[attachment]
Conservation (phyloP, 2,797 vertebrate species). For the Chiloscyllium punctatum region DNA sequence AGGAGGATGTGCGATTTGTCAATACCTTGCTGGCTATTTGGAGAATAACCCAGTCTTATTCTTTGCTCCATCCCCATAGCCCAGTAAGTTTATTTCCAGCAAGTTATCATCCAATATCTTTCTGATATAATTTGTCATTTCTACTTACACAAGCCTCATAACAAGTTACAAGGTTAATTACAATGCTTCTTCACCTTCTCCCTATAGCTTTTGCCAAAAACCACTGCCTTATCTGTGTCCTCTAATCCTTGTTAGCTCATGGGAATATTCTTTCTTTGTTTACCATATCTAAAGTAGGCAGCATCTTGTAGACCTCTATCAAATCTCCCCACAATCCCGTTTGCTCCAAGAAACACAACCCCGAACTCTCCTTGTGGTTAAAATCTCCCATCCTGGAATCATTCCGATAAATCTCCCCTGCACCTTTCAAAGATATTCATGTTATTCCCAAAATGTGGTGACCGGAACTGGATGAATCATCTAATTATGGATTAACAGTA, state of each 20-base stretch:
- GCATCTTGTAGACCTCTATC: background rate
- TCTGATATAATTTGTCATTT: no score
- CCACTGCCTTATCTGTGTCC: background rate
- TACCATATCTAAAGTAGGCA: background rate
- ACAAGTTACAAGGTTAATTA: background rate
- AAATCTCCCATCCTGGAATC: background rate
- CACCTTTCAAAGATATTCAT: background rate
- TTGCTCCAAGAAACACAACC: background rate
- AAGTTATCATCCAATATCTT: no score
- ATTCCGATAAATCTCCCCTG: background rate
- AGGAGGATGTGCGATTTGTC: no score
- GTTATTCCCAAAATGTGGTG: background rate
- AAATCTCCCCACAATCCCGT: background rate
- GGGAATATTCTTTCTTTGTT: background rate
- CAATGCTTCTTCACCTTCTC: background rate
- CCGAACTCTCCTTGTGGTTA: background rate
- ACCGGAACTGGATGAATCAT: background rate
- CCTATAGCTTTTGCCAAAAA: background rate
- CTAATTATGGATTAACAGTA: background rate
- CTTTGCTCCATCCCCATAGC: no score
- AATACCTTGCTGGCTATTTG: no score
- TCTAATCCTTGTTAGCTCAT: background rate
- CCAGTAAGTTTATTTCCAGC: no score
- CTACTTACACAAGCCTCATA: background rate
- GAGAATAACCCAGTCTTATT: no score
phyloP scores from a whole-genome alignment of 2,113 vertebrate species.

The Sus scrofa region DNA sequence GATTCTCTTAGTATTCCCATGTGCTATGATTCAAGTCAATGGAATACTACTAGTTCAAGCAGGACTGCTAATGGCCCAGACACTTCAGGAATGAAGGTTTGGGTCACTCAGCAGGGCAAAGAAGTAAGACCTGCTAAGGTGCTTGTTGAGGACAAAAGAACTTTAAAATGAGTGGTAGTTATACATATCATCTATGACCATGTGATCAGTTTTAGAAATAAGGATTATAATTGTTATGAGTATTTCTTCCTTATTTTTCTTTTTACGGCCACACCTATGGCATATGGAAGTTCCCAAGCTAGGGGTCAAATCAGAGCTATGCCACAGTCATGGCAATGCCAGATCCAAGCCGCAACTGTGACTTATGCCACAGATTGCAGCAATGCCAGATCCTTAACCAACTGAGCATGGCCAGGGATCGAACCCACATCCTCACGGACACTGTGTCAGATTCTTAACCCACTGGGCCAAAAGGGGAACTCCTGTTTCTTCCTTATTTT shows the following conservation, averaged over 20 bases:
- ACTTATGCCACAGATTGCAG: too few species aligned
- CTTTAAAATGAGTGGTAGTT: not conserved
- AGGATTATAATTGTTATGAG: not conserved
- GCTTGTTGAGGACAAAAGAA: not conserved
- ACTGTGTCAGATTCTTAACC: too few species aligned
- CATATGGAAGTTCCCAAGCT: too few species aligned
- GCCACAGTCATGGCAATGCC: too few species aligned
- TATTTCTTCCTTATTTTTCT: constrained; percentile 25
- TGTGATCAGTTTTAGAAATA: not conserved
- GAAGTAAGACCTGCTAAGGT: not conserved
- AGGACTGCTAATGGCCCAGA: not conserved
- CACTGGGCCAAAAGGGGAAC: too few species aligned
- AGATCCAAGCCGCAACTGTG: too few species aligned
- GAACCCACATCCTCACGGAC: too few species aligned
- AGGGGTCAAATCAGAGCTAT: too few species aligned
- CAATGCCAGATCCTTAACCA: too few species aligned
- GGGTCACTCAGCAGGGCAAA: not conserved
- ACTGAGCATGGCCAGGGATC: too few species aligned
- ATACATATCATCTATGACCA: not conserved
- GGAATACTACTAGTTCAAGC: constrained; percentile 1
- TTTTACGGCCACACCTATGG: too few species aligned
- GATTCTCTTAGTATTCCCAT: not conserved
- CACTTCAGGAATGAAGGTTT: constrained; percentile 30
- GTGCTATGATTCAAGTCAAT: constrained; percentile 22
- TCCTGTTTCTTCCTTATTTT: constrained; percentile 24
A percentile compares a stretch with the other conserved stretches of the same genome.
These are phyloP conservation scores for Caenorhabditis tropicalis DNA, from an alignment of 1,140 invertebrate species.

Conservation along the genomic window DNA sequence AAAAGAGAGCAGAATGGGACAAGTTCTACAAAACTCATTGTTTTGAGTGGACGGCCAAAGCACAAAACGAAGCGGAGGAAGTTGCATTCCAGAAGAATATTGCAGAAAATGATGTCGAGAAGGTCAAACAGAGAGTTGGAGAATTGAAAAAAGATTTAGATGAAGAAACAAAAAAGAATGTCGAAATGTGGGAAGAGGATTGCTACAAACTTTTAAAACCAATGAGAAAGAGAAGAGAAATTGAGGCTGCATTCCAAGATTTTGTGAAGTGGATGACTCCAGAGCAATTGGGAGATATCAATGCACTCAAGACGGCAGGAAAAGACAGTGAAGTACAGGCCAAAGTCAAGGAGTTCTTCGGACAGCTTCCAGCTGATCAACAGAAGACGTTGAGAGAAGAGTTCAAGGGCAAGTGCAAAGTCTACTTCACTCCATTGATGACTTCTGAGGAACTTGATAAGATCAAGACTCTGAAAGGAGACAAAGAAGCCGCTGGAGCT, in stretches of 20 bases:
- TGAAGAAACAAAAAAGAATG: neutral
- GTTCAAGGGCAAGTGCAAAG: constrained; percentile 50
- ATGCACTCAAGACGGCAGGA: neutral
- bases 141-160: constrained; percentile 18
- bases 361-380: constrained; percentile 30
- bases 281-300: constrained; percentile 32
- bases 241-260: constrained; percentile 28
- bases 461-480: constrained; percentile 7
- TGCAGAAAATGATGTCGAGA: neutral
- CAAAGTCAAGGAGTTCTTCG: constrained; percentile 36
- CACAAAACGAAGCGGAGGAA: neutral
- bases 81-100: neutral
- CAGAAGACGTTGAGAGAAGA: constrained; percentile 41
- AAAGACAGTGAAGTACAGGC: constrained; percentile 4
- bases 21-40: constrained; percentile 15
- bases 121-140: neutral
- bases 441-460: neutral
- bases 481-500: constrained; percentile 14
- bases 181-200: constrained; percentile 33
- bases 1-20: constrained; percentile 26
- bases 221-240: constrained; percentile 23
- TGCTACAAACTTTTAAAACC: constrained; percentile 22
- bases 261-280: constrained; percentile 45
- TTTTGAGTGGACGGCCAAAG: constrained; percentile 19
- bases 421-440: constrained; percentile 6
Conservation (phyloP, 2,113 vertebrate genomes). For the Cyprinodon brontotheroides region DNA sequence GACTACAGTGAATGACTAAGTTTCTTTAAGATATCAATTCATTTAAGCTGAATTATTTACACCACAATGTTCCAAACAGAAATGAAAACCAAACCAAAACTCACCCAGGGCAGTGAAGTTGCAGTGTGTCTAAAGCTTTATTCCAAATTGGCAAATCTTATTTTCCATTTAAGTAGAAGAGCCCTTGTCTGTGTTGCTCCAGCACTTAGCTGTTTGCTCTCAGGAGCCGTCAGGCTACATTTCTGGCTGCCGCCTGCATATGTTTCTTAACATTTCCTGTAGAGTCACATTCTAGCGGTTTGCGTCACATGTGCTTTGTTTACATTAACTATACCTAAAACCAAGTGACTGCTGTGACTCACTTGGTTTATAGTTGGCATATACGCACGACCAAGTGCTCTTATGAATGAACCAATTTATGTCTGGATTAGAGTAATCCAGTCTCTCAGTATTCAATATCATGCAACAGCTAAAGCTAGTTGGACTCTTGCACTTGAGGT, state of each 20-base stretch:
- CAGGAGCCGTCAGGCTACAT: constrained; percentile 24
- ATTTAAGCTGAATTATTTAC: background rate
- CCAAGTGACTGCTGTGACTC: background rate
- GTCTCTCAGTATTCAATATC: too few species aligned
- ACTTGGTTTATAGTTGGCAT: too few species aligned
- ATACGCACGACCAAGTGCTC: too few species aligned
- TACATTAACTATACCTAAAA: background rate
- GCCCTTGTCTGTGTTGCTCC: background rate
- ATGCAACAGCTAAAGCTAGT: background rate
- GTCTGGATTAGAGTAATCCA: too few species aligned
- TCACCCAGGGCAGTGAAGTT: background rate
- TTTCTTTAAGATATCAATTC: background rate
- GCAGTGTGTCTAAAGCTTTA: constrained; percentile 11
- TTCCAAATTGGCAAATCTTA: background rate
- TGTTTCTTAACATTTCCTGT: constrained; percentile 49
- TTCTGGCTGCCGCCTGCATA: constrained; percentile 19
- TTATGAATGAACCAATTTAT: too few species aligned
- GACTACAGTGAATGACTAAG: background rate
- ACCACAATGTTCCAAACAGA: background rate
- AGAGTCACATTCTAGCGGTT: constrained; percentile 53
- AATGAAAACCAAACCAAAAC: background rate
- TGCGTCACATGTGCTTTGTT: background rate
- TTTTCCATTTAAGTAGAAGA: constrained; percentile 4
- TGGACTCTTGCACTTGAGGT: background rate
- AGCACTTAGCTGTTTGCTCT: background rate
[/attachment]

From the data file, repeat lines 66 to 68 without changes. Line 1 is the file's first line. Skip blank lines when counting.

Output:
- CAAAGTCAAGGAGTTCTTCG: constrained; percentile 36
- CACAAAACGAAGCGGAGGAA: neutral
- bases 81-100: neutral